Take the 2-minute tour ×
Stack Overflow is a question and answer site for professional and enthusiast programmers. It's 100% free, no registration required.

Cygwin user here (though if there's a suitable solution I will carry it over to K/Ubuntu, which I also use).

I have a Welcome message in my .bashrc that looks like the following:

SAD=(`date +%A-%B-%d-%Y`)
DUB=(`date -u +%k:%M`)
printf "Today's Date is: ${SAD}.\n"
printf "Dublin time is now ${DUB}. (24-Hour Clock)\n"

After numerous attempts to use whitespaces in the variable SAD above, I gave in and used hyphens. But I am, understandably, not satisfied with this band-aid solution. The problem, as I recall, was that every time I tried using quoted space, \s or some similar escape tag, along with the variables listed in the appropriate section of the GNU manpage for date, the variable for Year was either ignored or returned an error. What I do'nt want to have to do is resort to the full string as returned by date, but rather to keep the order in which I have things in the code above.

As I write this, it occurs to me that setting the IFS around this code for the Welcome message may work, provided I return it to defaults afterwards (the above appears at lines 13-17 of a 68-line .bashrc). However, I can't recall how to do that, nor am I sure that it would work.

Generally-speaking, .bashrc files are in valid BASH syntax, aren't they? Mine certainly resemble the scripts I've either written myself or tested from other sources. All I'm missing, I suppose, is the code for setting and unsetting the field separators around this message block.

No doubt anyone who comes up with a solution will be doing a favor not only to me, but to any other relative newbies on the Net taking their first (or thirteenth through seventeenth) steps in the world of shell scripting.


share|improve this question

5 Answers 5

up vote 1 down vote accepted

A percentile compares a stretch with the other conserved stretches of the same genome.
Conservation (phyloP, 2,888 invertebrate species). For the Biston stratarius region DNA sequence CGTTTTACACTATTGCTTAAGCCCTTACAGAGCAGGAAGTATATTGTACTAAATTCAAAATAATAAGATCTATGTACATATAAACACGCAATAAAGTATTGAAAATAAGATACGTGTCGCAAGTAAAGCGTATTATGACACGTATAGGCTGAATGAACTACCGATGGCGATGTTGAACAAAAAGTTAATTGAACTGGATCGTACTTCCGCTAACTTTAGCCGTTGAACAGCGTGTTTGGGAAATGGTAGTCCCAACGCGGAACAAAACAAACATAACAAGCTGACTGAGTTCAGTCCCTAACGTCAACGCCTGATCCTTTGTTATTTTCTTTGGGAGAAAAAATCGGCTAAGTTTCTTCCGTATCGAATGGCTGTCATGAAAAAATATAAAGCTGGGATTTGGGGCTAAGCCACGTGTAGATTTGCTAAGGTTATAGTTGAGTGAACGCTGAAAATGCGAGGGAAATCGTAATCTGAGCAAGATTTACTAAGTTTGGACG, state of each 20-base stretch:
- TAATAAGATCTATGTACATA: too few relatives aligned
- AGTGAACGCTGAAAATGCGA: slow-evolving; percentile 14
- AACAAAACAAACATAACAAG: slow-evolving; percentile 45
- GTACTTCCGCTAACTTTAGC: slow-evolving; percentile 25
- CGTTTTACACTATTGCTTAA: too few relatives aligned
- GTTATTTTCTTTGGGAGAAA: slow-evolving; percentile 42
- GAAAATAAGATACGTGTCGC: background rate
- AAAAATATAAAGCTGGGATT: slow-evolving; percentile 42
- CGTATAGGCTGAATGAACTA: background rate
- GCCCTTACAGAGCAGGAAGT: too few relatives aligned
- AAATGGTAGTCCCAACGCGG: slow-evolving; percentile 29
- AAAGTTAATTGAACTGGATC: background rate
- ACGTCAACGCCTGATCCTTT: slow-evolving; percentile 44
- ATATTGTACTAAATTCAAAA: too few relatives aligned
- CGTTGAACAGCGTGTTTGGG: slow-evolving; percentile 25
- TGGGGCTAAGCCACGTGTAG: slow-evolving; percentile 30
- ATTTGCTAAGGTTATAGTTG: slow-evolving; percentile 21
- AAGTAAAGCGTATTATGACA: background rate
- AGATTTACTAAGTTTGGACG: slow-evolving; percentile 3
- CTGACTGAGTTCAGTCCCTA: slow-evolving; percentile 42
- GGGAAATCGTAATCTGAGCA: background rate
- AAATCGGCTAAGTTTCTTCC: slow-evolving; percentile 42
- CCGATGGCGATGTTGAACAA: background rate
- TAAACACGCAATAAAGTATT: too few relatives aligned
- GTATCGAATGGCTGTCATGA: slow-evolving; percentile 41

SAD=$(date "+%A %B %d %Y")
DUB=$(date -u +%k:%M)
echo "Today's Date is: ${SAD}."
echo "Dublin time is now ${DUB}. (24-Hour Clock)"

in my .bash_profile prints

Today's Date is: Thursday February 18 2010.
Dublin time is now 12:55. (24-Hour Clock)

I think that's what you want.

share|improve this answer
The quickest responses to any question I've posted anywhere on the Net. But for the lag of StackOverflow's ad server, I might have seen them as they were stacking (npi) up. My thanks to all the respondents besides myself. BZT –  silversleevesx Feb 18 '10 at 13:22

the problem is your array declaration.

SAD=(date +%A-%B-%d-%Y) just means you are putting the string "date" as element 0, and "+%A-%B-%d-%Y" as element 1. see for yourself

$ SAD=(date +%A-%B-%d-%Y)  #<-- this is an array declaration
$ echo ${SAD[0]}
$ echo ${SAD[1]}

if you want the value of "date" command to be in a variable, use $(..), eg

$ SAD=$(date +%A-%B-%d-%Y)
$ echo ${SAD}
share|improve this answer

To get spaces, you need to quote the argument to date so that it's a single string. You're also erroneously declaring SAD and DUB as arrays, when what you really meant to do was evaluate them. Try this:

[/tmp]> $(date "+%A %B %d, %Y")
Thursday February 18, 2010
share|improve this answer

date +%A\ %B\ %d\ %Y

share|improve this answer
you can use quotes –  ghostdog74 Feb 18 '10 at 13:16

I found the combination that works:
SAD=$(date "+%A %B %d %Y")
echo $SAD
Thursday February 18 2010

Yet another instance when:

  1. It pays to ask a question
  2. It helps to know where to put your double quotes.
    date obviously does not know from quoted space, but Bash does, so
    it's a matter of "whispering in the right ear."

Thank you ghostdog74.


share|improve this answer

Your Answer


By posting your answer, you agree to the privacy policy and terms of service.

Not the answer you're looking for? Browse other questions tagged or ask your own question.